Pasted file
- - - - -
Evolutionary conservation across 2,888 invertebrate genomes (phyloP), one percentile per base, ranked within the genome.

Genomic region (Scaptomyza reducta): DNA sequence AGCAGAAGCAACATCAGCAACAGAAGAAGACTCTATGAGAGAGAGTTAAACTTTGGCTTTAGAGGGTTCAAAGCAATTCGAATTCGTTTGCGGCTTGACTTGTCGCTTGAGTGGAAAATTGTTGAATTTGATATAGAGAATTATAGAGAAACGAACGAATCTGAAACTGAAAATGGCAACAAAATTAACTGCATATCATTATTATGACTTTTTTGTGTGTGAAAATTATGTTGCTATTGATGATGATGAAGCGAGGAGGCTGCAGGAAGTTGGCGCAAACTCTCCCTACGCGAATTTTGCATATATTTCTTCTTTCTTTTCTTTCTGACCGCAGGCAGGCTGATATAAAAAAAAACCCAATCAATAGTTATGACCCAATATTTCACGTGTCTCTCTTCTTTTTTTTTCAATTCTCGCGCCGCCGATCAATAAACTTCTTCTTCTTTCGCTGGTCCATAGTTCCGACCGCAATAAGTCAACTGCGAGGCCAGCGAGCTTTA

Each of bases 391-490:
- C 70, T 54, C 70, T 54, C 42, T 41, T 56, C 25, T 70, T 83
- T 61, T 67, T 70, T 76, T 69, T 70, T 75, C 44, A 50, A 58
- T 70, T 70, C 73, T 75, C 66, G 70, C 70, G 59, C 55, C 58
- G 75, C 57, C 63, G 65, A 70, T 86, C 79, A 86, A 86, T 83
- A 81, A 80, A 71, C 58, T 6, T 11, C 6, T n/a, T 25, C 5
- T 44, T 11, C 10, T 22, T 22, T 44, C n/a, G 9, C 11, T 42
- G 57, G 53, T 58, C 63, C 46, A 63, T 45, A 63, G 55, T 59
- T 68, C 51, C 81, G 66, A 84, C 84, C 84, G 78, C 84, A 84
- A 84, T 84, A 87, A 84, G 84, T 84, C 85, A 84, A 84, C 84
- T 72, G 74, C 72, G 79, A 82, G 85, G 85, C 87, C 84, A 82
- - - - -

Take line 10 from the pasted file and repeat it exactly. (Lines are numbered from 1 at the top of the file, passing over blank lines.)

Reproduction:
- G 57, G 53, T 58, C 63, C 46, A 63, T 45, A 63, G 55, T 59